Forest Fire Smoke Sweeps Palangkaraya in Central Kalimantan

Forest Fire Smoke Sweeps Palangkaraya in Central Kalimantan

19 September 2012

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Indonesia – The haze from ground and forest fires that have blanketed the capital of Central Kalimantan for days has thickened, constraining visibility and causing hazardous air pollution, residents said on Tuesday.

Visibility in Palangkaraya was as little as 15 meters in the morning and equipment to measure the air pollution index was no longer functioning, residents said.

Deli, 42, a resident of Jalan Georgi Obos, said the broken equipment was an indication to the local population that air pollution level had reached dangerous levels.

He noted that the public display of the index had become difficult to see because of the profusion of billboards and banners in the area.

“Maybe it is because the equipment is not functioning that it is being intentionally hidden from sight behind those large banners,” said Wardi, who lives on Jalan Yos Sudarso.

Both Deli and Wardi said they hoped the equipment would be repaired so that the public could know the level of pollution and act accordingly.

According to satellite images issued on the weekend, there were 868 hotspots in the province. Hotspots are areas of high temperatures indicating possible ground or forest fires.

The hotspots were detected in eight districts of Central Kalimantan: Lamandau, Seruyan, Kapuas, Murung Raya, Katingan, Gunung Mas, East Kotawaringin and Pulang Pisau.

The smog has curtailed visibility in the air during the day to only 2,000 meters, threatening the safety of flights taking off and landing at Tjilik Riwut Airport in Palangkaraya.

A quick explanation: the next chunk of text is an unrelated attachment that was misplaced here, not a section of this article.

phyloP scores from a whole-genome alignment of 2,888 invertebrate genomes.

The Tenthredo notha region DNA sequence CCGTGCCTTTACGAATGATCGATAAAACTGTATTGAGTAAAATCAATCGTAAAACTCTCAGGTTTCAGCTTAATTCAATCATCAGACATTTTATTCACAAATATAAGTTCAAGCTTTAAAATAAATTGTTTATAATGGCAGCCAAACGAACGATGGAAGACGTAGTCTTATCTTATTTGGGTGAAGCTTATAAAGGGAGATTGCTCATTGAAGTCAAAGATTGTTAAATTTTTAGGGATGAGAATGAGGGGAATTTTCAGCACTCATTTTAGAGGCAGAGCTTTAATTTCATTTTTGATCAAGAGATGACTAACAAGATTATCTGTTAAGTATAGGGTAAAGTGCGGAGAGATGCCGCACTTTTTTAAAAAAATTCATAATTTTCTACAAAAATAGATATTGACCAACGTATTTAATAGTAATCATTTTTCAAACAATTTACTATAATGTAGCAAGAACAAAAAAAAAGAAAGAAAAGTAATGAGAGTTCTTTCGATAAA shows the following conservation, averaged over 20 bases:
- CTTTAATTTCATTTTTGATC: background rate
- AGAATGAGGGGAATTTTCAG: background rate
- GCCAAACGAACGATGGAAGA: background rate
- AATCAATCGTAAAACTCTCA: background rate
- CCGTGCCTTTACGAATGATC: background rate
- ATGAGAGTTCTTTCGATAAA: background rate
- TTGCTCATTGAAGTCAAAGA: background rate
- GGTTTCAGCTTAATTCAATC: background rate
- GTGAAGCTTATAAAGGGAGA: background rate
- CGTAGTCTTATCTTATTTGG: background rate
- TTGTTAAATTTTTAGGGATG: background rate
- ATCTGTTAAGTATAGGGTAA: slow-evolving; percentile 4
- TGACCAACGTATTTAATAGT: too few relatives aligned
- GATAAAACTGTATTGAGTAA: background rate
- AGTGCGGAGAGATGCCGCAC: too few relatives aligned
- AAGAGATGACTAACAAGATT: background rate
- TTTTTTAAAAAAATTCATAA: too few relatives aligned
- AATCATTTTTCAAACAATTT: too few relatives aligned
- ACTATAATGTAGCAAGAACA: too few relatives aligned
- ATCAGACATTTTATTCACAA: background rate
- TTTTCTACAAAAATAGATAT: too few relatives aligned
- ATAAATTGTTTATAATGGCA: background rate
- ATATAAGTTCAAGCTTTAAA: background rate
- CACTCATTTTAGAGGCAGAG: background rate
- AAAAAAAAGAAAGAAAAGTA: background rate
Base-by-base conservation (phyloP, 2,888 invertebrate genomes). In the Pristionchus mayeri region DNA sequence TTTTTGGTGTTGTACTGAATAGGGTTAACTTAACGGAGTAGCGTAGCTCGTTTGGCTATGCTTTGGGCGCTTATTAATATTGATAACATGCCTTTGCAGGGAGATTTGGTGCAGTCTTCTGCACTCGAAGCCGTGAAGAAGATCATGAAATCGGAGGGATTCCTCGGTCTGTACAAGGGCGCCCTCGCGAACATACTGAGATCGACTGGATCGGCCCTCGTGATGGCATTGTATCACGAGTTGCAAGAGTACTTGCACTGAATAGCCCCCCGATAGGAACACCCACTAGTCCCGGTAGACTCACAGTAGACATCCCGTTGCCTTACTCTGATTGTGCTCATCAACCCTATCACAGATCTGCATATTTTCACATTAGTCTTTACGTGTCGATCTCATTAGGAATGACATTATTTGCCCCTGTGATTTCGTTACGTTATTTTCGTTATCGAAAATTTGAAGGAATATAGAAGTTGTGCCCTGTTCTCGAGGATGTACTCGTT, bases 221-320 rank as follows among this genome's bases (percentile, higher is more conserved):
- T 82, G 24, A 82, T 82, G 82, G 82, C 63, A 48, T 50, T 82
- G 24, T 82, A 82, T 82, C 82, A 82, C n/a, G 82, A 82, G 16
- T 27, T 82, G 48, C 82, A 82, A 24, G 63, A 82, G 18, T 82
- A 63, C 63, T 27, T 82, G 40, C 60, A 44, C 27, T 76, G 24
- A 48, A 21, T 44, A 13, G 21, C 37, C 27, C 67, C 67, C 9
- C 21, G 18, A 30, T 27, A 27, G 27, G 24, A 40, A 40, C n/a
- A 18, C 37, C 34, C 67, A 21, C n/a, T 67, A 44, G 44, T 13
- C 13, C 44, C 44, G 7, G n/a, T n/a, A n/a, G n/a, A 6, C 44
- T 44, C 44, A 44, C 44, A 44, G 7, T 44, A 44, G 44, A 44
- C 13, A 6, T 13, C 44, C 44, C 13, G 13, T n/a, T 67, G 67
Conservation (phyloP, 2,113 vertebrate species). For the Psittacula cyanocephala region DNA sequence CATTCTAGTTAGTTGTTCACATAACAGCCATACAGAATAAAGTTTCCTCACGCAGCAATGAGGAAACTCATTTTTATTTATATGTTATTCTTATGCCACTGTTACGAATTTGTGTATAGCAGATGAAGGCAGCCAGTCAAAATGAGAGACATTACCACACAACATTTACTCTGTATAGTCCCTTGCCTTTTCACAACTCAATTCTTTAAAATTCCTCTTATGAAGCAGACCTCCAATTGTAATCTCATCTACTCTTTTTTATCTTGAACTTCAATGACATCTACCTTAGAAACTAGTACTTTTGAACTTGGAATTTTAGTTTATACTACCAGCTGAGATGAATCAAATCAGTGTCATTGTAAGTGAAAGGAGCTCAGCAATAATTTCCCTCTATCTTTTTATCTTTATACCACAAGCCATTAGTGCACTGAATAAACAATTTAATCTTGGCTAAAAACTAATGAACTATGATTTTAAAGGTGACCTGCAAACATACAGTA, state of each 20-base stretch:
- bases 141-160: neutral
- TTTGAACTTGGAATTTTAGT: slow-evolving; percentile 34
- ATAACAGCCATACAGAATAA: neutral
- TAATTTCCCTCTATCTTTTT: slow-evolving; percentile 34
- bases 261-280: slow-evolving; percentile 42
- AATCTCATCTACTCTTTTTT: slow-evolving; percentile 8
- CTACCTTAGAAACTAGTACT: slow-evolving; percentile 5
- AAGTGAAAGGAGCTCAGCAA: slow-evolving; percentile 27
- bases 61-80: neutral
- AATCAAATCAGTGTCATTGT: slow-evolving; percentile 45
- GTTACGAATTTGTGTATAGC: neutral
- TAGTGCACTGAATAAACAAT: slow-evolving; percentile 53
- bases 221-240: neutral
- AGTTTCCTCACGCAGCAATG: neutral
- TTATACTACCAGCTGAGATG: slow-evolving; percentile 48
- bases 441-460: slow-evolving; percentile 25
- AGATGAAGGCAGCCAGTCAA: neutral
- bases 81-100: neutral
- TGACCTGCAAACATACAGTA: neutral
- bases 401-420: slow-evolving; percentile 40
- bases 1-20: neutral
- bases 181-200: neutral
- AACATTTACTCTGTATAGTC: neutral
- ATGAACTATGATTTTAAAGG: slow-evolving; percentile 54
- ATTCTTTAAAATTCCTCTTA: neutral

“We are asking the health office, the environment office, the education office and other institutions to prepare steps to take if the conditions worsen in the near future,” Palangkaraya Mayor H.M. Riban Satia said. “The smoke is starting to thicken in our region.”

He said the choking haze was increasingly presenting traffic and health concerns, with the elderly and children most prone to respiratory problems because of the smoke.

“Launch early anticipatory measures before the smoke from these ground fires endangers the population,” Riban said.

He also asked the head of the health office to conduct a registration of patients suffering from respiratory ailments to see whether there is a notable increase so that appropriate measures can be taken.

Officials have blamed the fires on the use of fire for land clearing, a practice that is outlawed but difficult to enforce.

Forest fires have become a annual occurrence during the dry season, which has a couple of months to run.




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